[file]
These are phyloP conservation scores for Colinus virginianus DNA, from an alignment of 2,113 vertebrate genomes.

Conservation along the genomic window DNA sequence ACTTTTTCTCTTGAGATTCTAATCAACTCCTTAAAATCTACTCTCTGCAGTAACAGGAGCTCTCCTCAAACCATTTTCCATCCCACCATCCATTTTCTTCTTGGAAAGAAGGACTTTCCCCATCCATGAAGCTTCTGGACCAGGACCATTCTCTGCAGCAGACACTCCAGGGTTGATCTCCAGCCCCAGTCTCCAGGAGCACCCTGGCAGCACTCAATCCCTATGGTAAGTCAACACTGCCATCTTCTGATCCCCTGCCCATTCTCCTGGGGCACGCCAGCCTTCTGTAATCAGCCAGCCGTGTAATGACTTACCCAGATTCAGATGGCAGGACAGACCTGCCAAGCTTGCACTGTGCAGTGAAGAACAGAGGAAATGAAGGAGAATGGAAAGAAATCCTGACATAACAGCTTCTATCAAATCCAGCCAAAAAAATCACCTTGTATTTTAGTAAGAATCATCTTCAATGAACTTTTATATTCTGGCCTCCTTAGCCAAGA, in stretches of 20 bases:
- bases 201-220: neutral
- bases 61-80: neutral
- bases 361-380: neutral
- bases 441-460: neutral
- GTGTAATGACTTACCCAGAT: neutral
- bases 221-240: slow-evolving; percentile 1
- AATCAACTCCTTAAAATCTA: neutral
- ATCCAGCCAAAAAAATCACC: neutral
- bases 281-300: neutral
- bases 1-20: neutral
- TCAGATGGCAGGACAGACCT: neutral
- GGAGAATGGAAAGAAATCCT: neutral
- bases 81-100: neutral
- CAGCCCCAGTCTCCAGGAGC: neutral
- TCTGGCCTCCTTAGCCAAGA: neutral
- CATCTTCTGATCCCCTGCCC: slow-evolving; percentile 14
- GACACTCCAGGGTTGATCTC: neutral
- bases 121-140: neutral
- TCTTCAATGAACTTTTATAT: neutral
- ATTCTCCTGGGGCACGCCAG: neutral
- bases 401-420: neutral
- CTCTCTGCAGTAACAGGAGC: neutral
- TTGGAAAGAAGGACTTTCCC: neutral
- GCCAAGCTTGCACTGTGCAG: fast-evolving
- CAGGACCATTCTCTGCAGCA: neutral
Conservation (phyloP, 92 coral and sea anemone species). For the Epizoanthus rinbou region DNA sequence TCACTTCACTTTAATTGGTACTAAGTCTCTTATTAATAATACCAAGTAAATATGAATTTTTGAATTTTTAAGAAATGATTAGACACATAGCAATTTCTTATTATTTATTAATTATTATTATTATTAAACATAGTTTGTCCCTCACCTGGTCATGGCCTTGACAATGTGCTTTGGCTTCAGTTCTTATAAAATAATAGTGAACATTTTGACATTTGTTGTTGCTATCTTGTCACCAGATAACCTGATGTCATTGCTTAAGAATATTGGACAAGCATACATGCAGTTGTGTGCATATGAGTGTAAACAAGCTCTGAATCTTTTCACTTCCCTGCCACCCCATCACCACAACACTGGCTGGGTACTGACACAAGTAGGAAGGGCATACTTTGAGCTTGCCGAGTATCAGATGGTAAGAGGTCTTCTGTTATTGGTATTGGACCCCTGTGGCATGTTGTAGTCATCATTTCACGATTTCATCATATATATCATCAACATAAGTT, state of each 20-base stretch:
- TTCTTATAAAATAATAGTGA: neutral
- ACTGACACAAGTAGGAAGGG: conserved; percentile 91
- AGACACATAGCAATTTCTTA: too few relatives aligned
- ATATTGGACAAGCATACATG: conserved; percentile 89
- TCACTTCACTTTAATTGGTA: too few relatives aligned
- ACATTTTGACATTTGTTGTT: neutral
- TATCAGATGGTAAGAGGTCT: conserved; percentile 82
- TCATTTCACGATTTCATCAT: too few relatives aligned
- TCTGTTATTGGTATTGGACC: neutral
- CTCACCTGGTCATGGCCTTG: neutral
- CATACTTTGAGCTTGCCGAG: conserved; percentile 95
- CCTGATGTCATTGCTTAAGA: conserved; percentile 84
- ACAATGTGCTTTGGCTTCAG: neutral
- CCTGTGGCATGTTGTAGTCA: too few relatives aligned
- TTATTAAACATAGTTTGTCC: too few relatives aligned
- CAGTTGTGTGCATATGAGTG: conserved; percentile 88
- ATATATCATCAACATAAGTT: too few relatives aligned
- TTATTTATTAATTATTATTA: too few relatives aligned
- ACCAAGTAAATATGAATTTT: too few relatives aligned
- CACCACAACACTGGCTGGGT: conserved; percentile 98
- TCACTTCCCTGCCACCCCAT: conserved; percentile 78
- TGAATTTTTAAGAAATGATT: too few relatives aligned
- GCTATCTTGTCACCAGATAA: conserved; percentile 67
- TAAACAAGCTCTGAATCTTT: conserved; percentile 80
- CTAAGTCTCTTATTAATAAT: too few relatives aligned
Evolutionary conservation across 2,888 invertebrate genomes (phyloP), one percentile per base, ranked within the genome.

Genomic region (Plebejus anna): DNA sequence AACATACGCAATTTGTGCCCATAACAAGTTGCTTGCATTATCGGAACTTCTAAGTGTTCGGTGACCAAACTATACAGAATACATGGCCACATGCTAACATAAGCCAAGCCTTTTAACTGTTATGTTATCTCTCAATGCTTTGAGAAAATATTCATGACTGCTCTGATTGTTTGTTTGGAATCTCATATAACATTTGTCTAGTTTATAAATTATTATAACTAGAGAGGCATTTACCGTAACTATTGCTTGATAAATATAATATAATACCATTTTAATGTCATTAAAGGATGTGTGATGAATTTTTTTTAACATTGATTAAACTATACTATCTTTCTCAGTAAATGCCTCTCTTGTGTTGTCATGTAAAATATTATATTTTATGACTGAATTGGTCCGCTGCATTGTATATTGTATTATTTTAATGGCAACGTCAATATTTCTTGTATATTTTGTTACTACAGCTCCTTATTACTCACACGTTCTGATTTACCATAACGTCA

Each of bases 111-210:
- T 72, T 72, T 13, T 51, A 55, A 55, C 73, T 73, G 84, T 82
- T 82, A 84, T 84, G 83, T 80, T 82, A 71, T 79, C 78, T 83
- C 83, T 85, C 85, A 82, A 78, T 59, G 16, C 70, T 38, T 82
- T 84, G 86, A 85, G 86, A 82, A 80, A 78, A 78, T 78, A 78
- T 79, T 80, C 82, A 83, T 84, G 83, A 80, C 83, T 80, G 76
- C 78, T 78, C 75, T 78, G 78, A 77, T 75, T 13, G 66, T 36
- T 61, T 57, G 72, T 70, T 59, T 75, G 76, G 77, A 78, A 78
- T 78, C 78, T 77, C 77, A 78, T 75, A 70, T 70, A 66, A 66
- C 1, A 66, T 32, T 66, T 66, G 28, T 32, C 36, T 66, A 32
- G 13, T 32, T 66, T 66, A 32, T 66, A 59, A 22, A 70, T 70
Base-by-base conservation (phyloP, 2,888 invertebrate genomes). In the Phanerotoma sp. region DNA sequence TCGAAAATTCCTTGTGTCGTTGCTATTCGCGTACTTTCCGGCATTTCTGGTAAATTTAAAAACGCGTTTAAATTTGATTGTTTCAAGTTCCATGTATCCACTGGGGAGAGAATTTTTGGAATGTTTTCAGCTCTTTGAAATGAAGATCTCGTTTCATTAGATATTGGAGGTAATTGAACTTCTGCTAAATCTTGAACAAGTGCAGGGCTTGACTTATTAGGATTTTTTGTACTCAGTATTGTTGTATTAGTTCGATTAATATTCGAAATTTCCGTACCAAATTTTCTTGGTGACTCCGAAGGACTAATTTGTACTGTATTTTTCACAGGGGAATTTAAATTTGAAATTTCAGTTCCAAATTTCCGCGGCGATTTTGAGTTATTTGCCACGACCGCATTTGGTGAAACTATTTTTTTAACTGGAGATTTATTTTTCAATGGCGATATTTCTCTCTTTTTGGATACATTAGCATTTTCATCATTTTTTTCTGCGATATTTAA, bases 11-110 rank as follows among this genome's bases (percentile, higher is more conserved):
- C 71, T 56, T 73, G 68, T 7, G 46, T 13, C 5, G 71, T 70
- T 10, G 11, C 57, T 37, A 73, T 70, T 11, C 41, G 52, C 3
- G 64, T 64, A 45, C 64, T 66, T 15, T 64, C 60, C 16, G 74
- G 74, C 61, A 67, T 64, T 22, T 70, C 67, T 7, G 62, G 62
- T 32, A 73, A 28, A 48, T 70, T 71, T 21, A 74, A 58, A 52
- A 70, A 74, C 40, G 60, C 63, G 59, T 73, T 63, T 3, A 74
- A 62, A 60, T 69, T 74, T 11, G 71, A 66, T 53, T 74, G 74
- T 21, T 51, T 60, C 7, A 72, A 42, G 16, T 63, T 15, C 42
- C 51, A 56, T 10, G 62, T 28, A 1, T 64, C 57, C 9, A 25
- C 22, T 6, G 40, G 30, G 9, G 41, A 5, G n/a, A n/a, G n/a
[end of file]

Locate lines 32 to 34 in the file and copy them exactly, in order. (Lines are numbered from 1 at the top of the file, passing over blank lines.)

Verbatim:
- ATATTGGACAAGCATACATG: conserved; percentile 89
- TCACTTCACTTTAATTGGTA: too few relatives aligned
- ACATTTTGACATTTGTTGTT: neutral